Published: August 12, 2003
– Baseball is recognized as the national pastime, but for some artists and collectors the game has become a driving passion as well. This year, the American Folk Art Museum steps up to the plate with “The Perfect Game: America Looks at Baseball,” a comprehensive exhibition of more than 100 pieces of folk art with a common theme that will enjoy an exceptionally long run through February 1.
Elizabeth V. Warren, who organized the exhibition and authored the accompanying catalog, was the museum’s curator from 1984 to 1990 and has been its consulting curator since 1991. A lifelong New Yorker, Warren had an additional job qualification: “The museum asked me to do the show, knowing that I was a baseball fan and have always followed sports,” she said.
As it turned out, the spirit was willing but the collection was weak. “It was different than other projects I have worked on in the past,” states Warren. “Number one, we had almost nothing in our own collection to start with — we had one object and that was it. But that one object — a baseball show figure on rolling stand — was bought for the museum as a promised gift by Bill and Millie Gladstone.” In her introduction to the exhibition catalog, the curator states flatly: “Without the Gladstone Collection of Baseball Art there would be no ‘Perfect Game.’ You are the ultimate baseball collectors.”
As a starting point, Warren had paid a visit to the couple. “I had been told that the Gladstones had a wonderful collection of baseball art. I said, ‘Before I commit to this project, let me see what they’ve got and find out if there’s enough material out there to fill the museum.’ So I went to see their collection and judging by what was there, I knew it was a viable project. At the very least, we’d have a small show, and at best we’d be able to get three floors, which we did. The Gladstones put me in touch with a couple of people who put me in touch with others. It was very much word of mouth.”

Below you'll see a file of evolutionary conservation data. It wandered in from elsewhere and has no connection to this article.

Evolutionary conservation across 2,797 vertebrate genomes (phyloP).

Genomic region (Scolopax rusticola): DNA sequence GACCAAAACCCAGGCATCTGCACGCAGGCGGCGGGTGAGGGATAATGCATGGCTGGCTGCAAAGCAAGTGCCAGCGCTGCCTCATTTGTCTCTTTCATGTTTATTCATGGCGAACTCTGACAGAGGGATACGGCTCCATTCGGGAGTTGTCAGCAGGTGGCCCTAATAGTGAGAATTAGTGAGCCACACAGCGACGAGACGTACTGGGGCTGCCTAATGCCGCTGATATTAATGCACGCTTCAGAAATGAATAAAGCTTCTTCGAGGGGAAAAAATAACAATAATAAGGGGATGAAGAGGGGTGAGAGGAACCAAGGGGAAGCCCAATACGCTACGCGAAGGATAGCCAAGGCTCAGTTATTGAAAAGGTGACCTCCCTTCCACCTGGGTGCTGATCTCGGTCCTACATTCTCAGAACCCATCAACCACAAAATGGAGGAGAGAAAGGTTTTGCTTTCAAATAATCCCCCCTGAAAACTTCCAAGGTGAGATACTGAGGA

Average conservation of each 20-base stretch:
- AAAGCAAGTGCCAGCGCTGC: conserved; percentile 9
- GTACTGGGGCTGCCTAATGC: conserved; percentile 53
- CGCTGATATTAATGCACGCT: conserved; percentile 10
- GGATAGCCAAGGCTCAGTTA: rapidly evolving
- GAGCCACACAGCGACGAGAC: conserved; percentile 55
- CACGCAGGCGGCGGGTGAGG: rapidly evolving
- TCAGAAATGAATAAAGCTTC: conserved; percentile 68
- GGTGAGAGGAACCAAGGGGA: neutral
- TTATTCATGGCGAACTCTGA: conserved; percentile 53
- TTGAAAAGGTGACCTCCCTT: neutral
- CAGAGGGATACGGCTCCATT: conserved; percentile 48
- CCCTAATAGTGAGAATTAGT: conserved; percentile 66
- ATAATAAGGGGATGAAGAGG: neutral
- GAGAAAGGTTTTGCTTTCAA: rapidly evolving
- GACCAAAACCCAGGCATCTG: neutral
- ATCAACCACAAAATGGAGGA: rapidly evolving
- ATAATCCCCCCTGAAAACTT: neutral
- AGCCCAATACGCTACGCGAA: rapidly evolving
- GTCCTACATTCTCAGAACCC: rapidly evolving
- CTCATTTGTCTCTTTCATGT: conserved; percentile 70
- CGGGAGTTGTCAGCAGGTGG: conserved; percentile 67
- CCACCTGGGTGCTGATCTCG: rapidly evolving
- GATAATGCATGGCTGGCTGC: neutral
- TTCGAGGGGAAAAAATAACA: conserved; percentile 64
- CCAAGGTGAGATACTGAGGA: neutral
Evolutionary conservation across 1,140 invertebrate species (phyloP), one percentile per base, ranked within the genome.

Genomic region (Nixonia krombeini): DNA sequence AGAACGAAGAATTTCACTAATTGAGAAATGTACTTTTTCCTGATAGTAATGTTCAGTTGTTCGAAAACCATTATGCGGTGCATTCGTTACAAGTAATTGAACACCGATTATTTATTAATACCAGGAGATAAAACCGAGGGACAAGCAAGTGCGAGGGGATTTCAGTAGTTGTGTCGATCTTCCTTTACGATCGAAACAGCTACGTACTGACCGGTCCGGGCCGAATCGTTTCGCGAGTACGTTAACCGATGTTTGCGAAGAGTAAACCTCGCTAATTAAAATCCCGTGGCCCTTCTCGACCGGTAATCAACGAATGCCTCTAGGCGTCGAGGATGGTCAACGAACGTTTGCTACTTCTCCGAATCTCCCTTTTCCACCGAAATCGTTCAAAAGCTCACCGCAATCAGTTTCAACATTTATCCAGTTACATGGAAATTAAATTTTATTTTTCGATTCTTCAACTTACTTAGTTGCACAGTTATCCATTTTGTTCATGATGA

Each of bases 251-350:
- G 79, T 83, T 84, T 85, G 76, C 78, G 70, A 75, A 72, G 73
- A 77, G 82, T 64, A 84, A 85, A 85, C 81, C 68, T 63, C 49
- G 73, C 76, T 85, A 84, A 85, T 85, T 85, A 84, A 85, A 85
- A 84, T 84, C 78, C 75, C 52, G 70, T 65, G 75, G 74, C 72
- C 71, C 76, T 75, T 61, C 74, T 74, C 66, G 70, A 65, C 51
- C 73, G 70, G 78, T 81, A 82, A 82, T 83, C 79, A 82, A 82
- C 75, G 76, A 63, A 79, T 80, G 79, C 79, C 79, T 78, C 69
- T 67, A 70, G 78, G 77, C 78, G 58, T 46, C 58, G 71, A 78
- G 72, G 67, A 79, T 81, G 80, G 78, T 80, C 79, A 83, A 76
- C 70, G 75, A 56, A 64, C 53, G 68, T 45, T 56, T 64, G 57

The National Baseball Hall of Fame and Museum in Cooperstown, N.Y. — the institution that one might expect would lend multiple objects to the exhibition — was not a major source because of the criteria for inclusion the curator had established. She says, “We weren’t looking for memorabilia; we didn’t want relics. We wanted works of American folk art with baseball as their subject matter.”
Self-taught or “outsider” artists are often driven by religious devotion, but “The Perfect Game” proves that baseball could produce the same fervent inspiration, clearly seen in the colorful “Homage to Hank Greenberg” by Malcah Zeldis (born 1931) or “Night Game – Yankee Stadium” by Ralph Fasanella (1914-1997). Other famous names in this field who have their baseball moments on display are Thornton Dial, Sr (born 1928), “Remembering the Road”; Rev Johnnie Swearingen (1908-1993), “The Baseball Game”; Sam Doyle (1906-1985), “Jackie Robinson in the Outfield”; and Jimmy Lee Sudduth (born 1910), “Jackie Robinson.”
While many of these more recent works appear in show segments devoted to the “Stars of the Game” and “Playing Fields,” a section of the exhibition devoted to “The Historic Game” takes us back to the Nineteenth Century when baseball’s rules were still under construction. A watercolor painted by an unidentified artist around 1870 shows a leisurely game between two amateur clubs, the Liberty Nine of New Brunswick, N.J., and the Baltics of Brooklyn, N.Y., watched by well-dressed spectators in top hats and bonnets. The idyllic setting with a clubhouse veranda and no fixed seats is reminiscent of English cricket field pictures of the same period. A scorer and referee are seated at a small table on the first base line; the frock-coated umpire at the plate would have been supplied by the home team from reserve players or the spectators on hand.